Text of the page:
But I believe that the average citizen needs to get a fair go. Particularly when faced with developers with deep pockets and a bevy of planners and lawyers. Our elected council should be looking out for existing citizens as well as future citizens.

  2. Auckland 2040 will sue the Council costing ratepayer money because the Council wasted money sounds like Kafkaesque Nightmare.

    I am not sure why we need consult on these issues since it is basically other people telling others what they can build on their property. It’s a little like asking my neighbour what I am allowed for dinner, well I don’t like butter chicken so no butter chicken for you then Harriet cries.

    Some people say I have a right to light, it’s just as easy for me to say that shelter is a human right and Auckland 2040 members to house homeless people with them lets go back to the Common Law and Law of Equity.

  3. Hi Ben,

    Happy New Year!

    I am glad you are raising the issue of ‘tying up ratepayers resources (with manpower and dollars)’.

    It was about time.

    I raised the issue of squandering public money by the Council – when it adopted a practically unworkable and politically extremely controversial plan – three years ago, but nobody seems to care. So why should we care now?

    This whole process over the past FIVE years – the Akl Plan, the Unitary Plan, the IHP, the debates and fights and the propaganda from all camps involved – must have by now cost us tens of millions of dollars. I actually don’t know how much, because nobody bothers to calculated has much public money has been sunk into this biggest urban planning circus in NZ history. But it must be a big sum after five years. So why is the waste of limited taxpayers money suddenly an issue?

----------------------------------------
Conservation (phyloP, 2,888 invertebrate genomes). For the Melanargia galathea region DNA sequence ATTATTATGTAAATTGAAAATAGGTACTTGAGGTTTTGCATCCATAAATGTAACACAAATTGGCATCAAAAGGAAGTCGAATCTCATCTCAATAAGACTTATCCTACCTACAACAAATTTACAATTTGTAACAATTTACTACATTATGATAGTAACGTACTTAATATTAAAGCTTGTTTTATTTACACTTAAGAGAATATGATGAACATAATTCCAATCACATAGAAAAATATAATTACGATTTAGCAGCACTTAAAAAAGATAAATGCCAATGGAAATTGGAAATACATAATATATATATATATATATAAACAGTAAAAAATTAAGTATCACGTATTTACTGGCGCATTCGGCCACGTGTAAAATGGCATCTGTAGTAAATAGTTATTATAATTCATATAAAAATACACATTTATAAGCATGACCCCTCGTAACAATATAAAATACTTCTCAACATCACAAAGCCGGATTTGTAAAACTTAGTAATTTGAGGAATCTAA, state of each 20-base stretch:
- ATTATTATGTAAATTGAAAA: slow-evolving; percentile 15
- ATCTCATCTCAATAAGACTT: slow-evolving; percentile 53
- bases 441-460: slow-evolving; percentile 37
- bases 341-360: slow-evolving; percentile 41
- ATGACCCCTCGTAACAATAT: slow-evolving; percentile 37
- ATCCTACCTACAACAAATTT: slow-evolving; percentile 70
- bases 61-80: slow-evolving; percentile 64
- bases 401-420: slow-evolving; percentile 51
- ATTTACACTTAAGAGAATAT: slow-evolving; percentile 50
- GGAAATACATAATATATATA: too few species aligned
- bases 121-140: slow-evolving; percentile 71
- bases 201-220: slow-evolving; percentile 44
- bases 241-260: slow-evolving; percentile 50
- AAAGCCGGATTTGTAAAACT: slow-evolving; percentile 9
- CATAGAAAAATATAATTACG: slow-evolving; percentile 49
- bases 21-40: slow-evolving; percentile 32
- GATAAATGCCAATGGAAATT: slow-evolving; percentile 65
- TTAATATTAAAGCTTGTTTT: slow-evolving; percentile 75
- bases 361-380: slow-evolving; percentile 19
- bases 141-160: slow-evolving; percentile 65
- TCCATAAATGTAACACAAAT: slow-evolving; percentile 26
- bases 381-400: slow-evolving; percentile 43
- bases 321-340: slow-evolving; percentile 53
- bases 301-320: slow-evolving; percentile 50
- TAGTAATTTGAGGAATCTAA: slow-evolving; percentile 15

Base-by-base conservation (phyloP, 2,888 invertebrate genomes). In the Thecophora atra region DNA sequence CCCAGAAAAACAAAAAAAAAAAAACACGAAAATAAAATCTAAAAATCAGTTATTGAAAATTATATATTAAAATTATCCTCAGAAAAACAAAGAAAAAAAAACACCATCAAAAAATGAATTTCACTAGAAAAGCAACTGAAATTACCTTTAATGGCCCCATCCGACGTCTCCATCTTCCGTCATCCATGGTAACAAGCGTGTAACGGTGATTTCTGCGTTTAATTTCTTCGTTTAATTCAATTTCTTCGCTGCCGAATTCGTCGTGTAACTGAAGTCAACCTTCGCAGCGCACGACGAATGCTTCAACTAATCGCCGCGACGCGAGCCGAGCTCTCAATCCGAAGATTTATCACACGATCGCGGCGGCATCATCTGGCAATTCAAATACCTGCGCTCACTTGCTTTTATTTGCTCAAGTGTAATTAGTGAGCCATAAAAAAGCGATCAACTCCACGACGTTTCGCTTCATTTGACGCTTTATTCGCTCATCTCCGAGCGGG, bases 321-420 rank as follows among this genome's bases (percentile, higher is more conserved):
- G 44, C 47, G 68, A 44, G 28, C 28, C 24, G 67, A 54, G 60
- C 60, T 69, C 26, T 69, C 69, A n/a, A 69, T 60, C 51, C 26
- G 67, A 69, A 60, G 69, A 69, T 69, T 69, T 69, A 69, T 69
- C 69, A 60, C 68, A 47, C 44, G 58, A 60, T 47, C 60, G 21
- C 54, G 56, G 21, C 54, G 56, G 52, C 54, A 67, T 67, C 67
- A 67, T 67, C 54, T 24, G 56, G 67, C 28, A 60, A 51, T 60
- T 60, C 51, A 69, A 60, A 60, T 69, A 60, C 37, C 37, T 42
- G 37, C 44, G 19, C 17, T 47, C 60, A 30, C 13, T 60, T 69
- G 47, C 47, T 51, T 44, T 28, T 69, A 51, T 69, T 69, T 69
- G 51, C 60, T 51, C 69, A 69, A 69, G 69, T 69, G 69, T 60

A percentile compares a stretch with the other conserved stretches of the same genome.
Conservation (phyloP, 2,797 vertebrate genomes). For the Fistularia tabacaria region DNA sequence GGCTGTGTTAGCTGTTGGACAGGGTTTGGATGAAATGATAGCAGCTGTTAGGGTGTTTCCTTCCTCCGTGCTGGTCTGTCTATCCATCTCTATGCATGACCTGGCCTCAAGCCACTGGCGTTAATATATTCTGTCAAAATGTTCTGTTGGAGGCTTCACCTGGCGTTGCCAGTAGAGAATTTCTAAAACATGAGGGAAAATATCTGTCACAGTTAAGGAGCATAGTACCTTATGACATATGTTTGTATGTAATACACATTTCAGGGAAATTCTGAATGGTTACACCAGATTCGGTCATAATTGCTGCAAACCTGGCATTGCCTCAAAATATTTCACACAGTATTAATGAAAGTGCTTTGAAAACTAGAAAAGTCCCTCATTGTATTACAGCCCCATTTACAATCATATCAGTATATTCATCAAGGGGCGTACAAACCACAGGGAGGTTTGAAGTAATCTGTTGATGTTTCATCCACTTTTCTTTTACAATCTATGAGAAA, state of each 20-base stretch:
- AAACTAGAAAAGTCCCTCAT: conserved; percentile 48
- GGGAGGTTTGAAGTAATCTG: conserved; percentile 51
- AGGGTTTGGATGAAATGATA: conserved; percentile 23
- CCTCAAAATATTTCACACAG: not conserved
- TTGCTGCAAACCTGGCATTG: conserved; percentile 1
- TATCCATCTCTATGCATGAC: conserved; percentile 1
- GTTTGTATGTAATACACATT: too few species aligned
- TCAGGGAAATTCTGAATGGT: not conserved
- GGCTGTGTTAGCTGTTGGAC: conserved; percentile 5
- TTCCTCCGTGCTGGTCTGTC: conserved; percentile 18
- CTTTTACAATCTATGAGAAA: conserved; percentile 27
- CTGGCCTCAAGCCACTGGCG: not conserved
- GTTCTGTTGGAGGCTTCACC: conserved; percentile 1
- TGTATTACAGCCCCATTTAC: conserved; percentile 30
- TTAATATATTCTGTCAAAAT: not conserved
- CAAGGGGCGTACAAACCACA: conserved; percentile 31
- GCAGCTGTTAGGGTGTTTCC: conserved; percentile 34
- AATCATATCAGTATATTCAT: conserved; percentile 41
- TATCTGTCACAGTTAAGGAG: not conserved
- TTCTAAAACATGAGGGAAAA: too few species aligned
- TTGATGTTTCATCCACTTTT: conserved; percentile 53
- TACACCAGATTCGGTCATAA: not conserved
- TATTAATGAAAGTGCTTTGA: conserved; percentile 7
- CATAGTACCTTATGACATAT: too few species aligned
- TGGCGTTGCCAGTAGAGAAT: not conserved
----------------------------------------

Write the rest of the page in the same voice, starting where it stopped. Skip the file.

I think Richard Burton and Auckland 2040 are absolutely right in their intent to sue; the issue of cost has not been raised before, and neither should be raised now.


    PS. But also THIS: the ‘tens of millions’ of dollars squandered so far on the tug of war over an impossible plan, are nothing when compared to the looming bill that this nation will face if and when the ‘intensified city’/‘compact Auckland of 3 million inhabitants’ starts getting hits from the ‘new climate’. I am referring to the ‘abrupt climate change’ – the process that, according to a growing chorus of scientists, has now been triggered. This tab for the new, planned ‘compact’ Auckland will open and start running, I reckon, some time after 2020…. The bill will run into HUNDREDS of millions of dollars, if not billions…. and will most likely may run along a growing list of human casualties…
    Whose responsibility is this risk?
    Isn’t urban planning about future-proofing cities?
    Why isn’t the prospect of such a huge public cost part of this debate?

    From: Talking Southern Auckland <>
    Reply-To: Talking Southern Auckland <>
    Date: Friday, January 15, 2016 at 12:00 PM
    To: Unitec <>
    Subject: [New post] One Way to both Annoy Government and Consume Ratepayers Money #UnitaryPlan

    Ben Ross – Talking Auckland posted: “Auckland 2040 planning legal challenge on something the Panel was legally allowed to do and the Decision from Judge Kirkpatrick I see through Radio New Zealand that the lobby group Auckland 2040 are considering mounting a legal challenge agai”

    1. Happy New Year back to you well Dushko and yes the Unitary Plan is back on the table as we can see.

      Couple of things there:

      Whether AKL 2040 sue the IHP or Council the decision released by Judge Kirkpatrick and as I have embedded on the blog would be the main sticking point before the Courts. That being Point No2 where Council is a submitter just like I am and it is filing changes through its evidence just as I would. The Unitary Plan has not changed since its notification in 2013 and the Panel is free to accept or reject any points made by Council in its submission just as it would with mine.

      Now the costs. Costs are meant to be reported to the Council Committees about every two months include the budget set for the Panel. Nothing stopping anyone doing a LGOIMA to find out the more line by line details.

      As for costs down the track? Send that one to the Government.

      1. The press release by Judge Kirkpatrick is frustrating. It denies natural justice to people affected and stating that the people should have submitted at the start of the process doesn’t address this. It implies that everyone in Auckland should have submitted just in case.